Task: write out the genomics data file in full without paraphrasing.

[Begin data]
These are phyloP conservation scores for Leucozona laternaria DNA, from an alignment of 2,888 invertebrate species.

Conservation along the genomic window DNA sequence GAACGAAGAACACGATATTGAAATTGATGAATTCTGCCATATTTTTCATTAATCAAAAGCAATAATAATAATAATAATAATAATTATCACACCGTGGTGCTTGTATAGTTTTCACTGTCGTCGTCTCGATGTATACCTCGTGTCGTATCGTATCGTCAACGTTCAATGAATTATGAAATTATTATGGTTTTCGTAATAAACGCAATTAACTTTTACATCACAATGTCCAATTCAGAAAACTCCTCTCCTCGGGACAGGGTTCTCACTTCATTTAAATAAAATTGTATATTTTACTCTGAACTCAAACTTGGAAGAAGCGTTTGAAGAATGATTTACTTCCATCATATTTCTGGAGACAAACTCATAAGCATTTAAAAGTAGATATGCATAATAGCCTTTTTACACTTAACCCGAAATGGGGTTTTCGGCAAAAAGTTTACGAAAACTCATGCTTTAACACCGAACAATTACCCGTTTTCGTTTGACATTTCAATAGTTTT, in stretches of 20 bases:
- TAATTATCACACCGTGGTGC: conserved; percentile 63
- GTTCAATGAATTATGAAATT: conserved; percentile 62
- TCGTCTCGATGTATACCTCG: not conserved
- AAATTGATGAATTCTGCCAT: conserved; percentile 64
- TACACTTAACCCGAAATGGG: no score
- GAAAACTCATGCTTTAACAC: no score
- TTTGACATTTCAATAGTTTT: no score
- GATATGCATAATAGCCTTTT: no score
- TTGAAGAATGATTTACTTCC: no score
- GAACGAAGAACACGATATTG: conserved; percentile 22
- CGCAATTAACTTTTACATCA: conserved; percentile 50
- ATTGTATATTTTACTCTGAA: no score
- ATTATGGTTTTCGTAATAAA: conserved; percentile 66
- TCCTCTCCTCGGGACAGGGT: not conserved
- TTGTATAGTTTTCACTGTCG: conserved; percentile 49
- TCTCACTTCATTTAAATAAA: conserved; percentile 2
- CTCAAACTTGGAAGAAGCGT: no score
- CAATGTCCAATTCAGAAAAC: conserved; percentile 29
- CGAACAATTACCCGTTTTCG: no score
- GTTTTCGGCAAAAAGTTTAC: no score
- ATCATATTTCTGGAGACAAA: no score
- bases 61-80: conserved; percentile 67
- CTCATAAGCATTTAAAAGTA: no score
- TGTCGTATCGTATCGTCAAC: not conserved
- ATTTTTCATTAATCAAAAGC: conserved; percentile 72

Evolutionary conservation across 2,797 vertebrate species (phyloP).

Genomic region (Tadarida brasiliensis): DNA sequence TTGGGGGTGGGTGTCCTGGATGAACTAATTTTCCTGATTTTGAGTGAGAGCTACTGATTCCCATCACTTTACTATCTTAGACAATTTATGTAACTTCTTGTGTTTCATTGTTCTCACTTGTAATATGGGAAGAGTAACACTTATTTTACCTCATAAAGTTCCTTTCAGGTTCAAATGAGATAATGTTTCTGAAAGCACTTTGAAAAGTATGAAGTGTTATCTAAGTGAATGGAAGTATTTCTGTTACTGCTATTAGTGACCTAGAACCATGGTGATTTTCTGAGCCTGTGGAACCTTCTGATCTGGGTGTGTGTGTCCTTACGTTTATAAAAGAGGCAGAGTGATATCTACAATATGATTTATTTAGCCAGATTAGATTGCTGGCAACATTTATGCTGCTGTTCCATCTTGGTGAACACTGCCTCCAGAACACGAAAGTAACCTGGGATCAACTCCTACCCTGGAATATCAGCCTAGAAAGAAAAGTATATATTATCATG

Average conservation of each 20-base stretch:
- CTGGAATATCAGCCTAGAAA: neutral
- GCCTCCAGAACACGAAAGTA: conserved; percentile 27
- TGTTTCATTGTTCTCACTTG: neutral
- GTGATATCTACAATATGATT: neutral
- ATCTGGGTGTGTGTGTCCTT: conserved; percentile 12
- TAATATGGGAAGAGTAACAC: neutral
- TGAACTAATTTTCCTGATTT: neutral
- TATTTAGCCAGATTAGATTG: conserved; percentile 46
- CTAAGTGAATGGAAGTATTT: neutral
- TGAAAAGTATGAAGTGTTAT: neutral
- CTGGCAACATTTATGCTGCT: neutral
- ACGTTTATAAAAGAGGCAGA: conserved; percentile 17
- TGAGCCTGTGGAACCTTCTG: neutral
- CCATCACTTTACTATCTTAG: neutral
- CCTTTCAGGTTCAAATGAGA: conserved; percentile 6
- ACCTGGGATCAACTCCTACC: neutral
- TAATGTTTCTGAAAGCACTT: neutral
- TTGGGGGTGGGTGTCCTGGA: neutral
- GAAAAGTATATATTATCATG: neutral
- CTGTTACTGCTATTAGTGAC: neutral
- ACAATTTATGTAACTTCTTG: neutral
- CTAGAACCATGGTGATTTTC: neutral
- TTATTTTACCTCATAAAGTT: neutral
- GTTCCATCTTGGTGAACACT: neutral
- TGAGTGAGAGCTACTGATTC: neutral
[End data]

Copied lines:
These are phyloP conservation scores for Leucozona laternaria DNA, from an alignment of 2,888 invertebrate species.

Conservation along the genomic window DNA sequence GAACGAAGAACACGATATTGAAATTGATGAATTCTGCCATATTTTTCATTAATCAAAAGCAATAATAATAATAATAATAATAATTATCACACCGTGGTGCTTGTATAGTTTTCACTGTCGTCGTCTCGATGTATACCTCGTGTCGTATCGTATCGTCAACGTTCAATGAATTATGAAATTATTATGGTTTTCGTAATAAACGCAATTAACTTTTACATCACAATGTCCAATTCAGAAAACTCCTCTCCTCGGGACAGGGTTCTCACTTCATTTAAATAAAATTGTATATTTTACTCTGAACTCAAACTTGGAAGAAGCGTTTGAAGAATGATTTACTTCCATCATATTTCTGGAGACAAACTCATAAGCATTTAAAAGTAGATATGCATAATAGCCTTTTTACACTTAACCCGAAATGGGGTTTTCGGCAAAAAGTTTACGAAAACTCATGCTTTAACACCGAACAATTACCCGTTTTCGTTTGACATTTCAATAGTTTT, in stretches of 20 bases:
- TAATTATCACACCGTGGTGC: conserved; percentile 63
- GTTCAATGAATTATGAAATT: conserved; percentile 62
- TCGTCTCGATGTATACCTCG: not conserved
- AAATTGATGAATTCTGCCAT: conserved; percentile 64
- TACACTTAACCCGAAATGGG: no score
- GAAAACTCATGCTTTAACAC: no score
- TTTGACATTTCAATAGTTTT: no score
- GATATGCATAATAGCCTTTT: no score
- TTGAAGAATGATTTACTTCC: no score
- GAACGAAGAACACGATATTG: conserved; percentile 22
- CGCAATTAACTTTTACATCA: conserved; percentile 50
- ATTGTATATTTTACTCTGAA: no score
- ATTATGGTTTTCGTAATAAA: conserved; percentile 66
- TCCTCTCCTCGGGACAGGGT: not conserved
- TTGTATAGTTTTCACTGTCG: conserved; percentile 49
- TCTCACTTCATTTAAATAAA: conserved; percentile 2
- CTCAAACTTGGAAGAAGCGT: no score
- CAATGTCCAATTCAGAAAAC: conserved; percentile 29
- CGAACAATTACCCGTTTTCG: no score
- GTTTTCGGCAAAAAGTTTAC: no score
- ATCATATTTCTGGAGACAAA: no score
- bases 61-80: conserved; percentile 67
- CTCATAAGCATTTAAAAGTA: no score
- TGTCGTATCGTATCGTCAAC: not conserved
- ATTTTTCATTAATCAAAAGC: conserved; percentile 72

Evolutionary conservation across 2,797 vertebrate species (phyloP).

Genomic region (Tadarida brasiliensis): DNA sequence TTGGGGGTGGGTGTCCTGGATGAACTAATTTTCCTGATTTTGAGTGAGAGCTACTGATTCCCATCACTTTACTATCTTAGACAATTTATGTAACTTCTTGTGTTTCATTGTTCTCACTTGTAATATGGGAAGAGTAACACTTATTTTACCTCATAAAGTTCCTTTCAGGTTCAAATGAGATAATGTTTCTGAAAGCACTTTGAAAAGTATGAAGTGTTATCTAAGTGAATGGAAGTATTTCTGTTACTGCTATTAGTGACCTAGAACCATGGTGATTTTCTGAGCCTGTGGAACCTTCTGATCTGGGTGTGTGTGTCCTTACGTTTATAAAAGAGGCAGAGTGATATCTACAATATGATTTATTTAGCCAGATTAGATTGCTGGCAACATTTATGCTGCTGTTCCATCTTGGTGAACACTGCCTCCAGAACACGAAAGTAACCTGGGATCAACTCCTACCCTGGAATATCAGCCTAGAAAGAAAAGTATATATTATCATG

Average conservation of each 20-base stretch:
- CTGGAATATCAGCCTAGAAA: neutral
- GCCTCCAGAACACGAAAGTA: conserved; percentile 27
- TGTTTCATTGTTCTCACTTG: neutral
- GTGATATCTACAATATGATT: neutral
- ATCTGGGTGTGTGTGTCCTT: conserved; percentile 12
- TAATATGGGAAGAGTAACAC: neutral
- TGAACTAATTTTCCTGATTT: neutral
- TATTTAGCCAGATTAGATTG: conserved; percentile 46
- CTAAGTGAATGGAAGTATTT: neutral
- TGAAAAGTATGAAGTGTTAT: neutral
- CTGGCAACATTTATGCTGCT: neutral
- ACGTTTATAAAAGAGGCAGA: conserved; percentile 17
- TGAGCCTGTGGAACCTTCTG: neutral
- CCATCACTTTACTATCTTAG: neutral
- CCTTTCAGGTTCAAATGAGA: conserved; percentile 6
- ACCTGGGATCAACTCCTACC: neutral
- TAATGTTTCTGAAAGCACTT: neutral
- TTGGGGGTGGGTGTCCTGGA: neutral
- GAAAAGTATATATTATCATG: neutral
- CTGTTACTGCTATTAGTGAC: neutral
- ACAATTTATGTAACTTCTTG: neutral
- CTAGAACCATGGTGATTTTC: neutral
- TTATTTTACCTCATAAAGTT: neutral
- GTTCCATCTTGGTGAACACT: neutral
- TGAGTGAGAGCTACTGATTC: neutral